This post was so key for me in this season! As my mentor’s have left I am at crossroads. Do I move forward in this new terrain by myself or do I stay in my comfort zone afraid to move because no one is with me???
    You brought a very important point – if I don’t step out how will I show other’s who have no one the way????
    A great post Ali……Very thought provocking!


    1. I’m glad Rolain. It is easy to stay ‘frozen’ in a sense, when our supports have been pulled out from under us. There is a grief process, and many questions about why it’s happened. It’s scary and hard.
      But I pray you will rise up with strength like never before. That you would not only find others who can help lead you on the journey, but also be a leader and inspiration to the ‘young’ in your care. I’m sure God is already using you in mighty ways. Keep asking him to open the next door and the next door. He’ll be with you all the way.

  4. WOW–this really struck home for me, Ali. If we don’t have early nurturing, and then healthy, positive pushes toward independence, it’s really hard to “grow up”. It took me way too long, embarrassingly so–and sometimes I think I’ve regressed! The one “right” thing I did, was to choose not to have children–they’d have been so lost, with a mom depending on them. Over the years, I’ve been very hard on friends–expecting too much from them; and of course I thought there’d be a “hero” spouse to rescue me (wrong, there wasn’t). I’m grateful to have Jesus to depend on now–because being alone, I’ve had to learn to be independent.

    So–how are things going for you, since your news about your child’s diagnosis? Been praying for you each night. God bless you all BIG–love, Caddo

    1. I’m glad Caddo! I can relate to the slowness in growing up and the tendency to rely on others to make many of my decisions.
      It sounds like God has led you each step of the way, giving you wisdom when needed, and growing you in independence. It’s hard not to expect a lot from friends isn’t it?
      Children do ask a lot of us it seems – and you’re right in that we can ask a lot of them.
      Yes, I’m so thankful for our rescuer Jesus – no one else will do the job like he does.

      Thank you for asking, and I’m so moved and thankful that you’ve been praying so much for me.
      I went through a time of grief and sadness, over what the diagnosis will mean for Jonathan (my son) and our family. But I have been emerging out of that during the last few days. I can see ‘light’ ahead. All is not lost. He’s still our beautiful son, and there are answers ahead. It really is a one-day-at-a-time thing with autism. His mood/temperament changes frequently. But it’s a great exercise in relying on God for strength, and entrusting all the unknowns to him as we learn to navigate the journey.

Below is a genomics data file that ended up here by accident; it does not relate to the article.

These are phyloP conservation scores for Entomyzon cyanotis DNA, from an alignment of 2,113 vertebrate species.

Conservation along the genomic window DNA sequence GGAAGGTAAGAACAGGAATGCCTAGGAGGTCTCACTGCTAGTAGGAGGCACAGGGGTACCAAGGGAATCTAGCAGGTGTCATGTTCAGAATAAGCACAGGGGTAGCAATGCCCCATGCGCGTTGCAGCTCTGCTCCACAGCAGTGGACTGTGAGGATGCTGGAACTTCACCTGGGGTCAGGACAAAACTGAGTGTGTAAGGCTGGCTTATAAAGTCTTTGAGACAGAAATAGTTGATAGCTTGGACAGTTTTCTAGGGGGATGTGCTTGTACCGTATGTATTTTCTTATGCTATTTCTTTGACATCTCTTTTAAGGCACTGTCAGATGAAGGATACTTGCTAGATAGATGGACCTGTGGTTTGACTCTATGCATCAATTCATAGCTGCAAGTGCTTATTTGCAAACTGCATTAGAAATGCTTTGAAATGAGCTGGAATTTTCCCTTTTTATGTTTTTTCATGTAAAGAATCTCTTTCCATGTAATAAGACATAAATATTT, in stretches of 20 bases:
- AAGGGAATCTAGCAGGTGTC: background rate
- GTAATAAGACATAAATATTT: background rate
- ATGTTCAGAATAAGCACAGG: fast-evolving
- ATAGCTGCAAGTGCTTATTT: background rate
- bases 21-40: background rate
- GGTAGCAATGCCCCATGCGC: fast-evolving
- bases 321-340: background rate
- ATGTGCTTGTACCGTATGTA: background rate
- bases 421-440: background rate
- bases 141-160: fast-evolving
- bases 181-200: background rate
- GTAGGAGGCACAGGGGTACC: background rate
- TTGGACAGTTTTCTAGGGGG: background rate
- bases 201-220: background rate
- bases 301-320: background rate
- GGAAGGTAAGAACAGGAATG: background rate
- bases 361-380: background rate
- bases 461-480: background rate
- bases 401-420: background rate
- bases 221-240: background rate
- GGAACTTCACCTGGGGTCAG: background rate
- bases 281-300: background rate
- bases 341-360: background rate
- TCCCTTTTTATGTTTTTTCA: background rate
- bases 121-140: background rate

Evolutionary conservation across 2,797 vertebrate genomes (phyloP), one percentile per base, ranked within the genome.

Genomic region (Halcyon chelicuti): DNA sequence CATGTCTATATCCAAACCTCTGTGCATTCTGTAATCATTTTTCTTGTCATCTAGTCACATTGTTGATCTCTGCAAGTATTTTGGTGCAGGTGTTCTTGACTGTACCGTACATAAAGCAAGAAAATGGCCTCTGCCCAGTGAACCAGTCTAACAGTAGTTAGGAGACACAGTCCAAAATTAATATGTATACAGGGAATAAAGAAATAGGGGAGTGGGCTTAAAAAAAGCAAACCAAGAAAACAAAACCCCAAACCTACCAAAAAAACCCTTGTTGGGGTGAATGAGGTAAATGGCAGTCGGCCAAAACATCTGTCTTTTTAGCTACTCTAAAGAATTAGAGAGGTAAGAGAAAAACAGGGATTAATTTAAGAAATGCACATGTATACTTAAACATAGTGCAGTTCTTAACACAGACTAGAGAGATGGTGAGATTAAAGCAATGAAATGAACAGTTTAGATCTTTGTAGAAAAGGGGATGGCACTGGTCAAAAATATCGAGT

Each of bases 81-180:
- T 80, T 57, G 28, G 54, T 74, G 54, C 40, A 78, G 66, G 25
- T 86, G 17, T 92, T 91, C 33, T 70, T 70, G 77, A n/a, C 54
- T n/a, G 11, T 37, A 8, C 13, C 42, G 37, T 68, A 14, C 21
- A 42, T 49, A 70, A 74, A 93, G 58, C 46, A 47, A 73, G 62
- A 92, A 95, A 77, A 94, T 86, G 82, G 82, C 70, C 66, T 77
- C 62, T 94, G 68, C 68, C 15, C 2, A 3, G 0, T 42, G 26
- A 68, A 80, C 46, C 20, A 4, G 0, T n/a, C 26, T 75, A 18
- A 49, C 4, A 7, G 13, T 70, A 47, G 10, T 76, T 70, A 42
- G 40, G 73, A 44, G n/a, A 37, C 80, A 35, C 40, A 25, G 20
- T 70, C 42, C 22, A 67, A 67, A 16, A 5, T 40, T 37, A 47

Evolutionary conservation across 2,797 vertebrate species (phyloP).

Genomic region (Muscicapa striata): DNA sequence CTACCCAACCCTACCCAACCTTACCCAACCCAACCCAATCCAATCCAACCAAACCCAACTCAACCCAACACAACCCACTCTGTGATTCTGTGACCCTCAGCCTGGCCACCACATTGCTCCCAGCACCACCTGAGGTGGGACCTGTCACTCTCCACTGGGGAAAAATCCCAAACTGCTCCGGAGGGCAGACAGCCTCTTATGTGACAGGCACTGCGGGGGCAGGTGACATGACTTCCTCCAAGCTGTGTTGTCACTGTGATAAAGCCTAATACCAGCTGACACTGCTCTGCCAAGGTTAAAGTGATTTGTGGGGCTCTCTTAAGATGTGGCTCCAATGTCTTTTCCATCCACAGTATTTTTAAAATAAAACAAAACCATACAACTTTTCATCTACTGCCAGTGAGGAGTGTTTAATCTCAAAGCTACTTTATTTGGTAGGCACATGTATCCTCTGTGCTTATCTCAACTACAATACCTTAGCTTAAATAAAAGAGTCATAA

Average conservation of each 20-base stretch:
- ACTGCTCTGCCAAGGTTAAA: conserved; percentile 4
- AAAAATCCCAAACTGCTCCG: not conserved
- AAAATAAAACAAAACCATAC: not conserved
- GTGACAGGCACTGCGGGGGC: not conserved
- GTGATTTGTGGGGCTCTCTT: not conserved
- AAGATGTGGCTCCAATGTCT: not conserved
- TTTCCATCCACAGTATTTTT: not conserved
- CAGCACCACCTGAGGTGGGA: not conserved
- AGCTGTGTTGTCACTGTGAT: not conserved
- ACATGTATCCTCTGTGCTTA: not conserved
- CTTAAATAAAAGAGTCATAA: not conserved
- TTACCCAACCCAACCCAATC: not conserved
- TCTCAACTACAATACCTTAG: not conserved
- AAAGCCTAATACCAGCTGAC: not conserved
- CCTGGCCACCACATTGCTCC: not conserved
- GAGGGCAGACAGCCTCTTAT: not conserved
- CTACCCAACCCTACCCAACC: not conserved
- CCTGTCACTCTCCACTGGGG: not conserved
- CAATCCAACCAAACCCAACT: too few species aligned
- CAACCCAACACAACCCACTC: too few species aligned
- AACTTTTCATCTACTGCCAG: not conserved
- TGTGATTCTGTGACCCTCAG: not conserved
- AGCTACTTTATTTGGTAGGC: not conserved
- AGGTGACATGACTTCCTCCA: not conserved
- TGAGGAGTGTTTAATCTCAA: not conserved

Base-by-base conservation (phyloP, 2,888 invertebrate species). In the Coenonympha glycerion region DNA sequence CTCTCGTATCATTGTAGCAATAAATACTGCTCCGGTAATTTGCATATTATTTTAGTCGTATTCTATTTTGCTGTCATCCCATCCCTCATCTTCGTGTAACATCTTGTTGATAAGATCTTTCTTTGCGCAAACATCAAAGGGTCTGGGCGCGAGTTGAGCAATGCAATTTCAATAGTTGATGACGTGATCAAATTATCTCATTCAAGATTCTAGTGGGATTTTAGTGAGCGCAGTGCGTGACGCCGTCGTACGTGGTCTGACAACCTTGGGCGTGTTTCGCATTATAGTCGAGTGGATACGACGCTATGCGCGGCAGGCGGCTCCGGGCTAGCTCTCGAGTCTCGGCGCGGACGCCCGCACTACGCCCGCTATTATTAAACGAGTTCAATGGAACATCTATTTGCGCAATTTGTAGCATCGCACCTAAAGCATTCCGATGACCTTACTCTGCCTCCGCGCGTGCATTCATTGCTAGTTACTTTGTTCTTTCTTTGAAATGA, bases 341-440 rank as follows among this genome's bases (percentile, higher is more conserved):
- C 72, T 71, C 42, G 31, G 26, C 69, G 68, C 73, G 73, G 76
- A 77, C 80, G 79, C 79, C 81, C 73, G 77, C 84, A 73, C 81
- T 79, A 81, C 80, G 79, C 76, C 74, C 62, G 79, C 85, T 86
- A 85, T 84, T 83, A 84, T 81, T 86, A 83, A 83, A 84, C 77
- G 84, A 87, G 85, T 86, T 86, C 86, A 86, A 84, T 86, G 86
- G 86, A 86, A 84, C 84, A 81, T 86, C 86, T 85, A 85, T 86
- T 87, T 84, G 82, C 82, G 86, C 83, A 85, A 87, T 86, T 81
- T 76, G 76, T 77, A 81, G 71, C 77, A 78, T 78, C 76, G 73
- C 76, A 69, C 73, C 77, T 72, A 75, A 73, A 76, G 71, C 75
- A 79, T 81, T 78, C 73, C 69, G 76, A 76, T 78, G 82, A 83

Thank you again for your friendship.

      1. Hi dearest, I think that period of grief and sadness is so normal–even necessary–in order to get to the next phase without accumulating a pile of “stuff” that you would then have to deal with “later”–a probably inconvenient time. Not being a mom, I can’t begin to fully appreciate all that a child brings–the blessings and the burdens. But whenever we get huge dramatic, potentially life-changing news that sounds at least scary, if not negative, we all have those feelings you described–I just think it’s smarter and healthier to acknowledge them, as you did, let God help us deal with them–rather than stuff them and pretend we’re “fine”. And the added bonus, is that we’ll likely be able to pass on the lesson to someone else one day–God is good at using everything, never a wasted moment or feeling! God bless y’all BIG–love, Caddo

      2. So well said Caddo. I think the temptation is definitely to ignore the feelings, but it’s so much healthier to let the sadness and grief run its course. To just let it be, in a sense – rather than fighting it. 

  5. Great post and yes, being a parent is hard on the husband as well as the wife (if he is as supportive as he should be). Children don’t come with instructions except for the Bible so it is up to us to learn and hopefully have some help from grandparents.

    1. Thank you… so true. Parenting is just about two imperfect people muddling along and doing the best they can to love and provide the essentials. We need God’s wisdom daily to parent, and also parent ourselves in a sense so that we can find strength for each new day.
      Blessings and thanks for dropping by,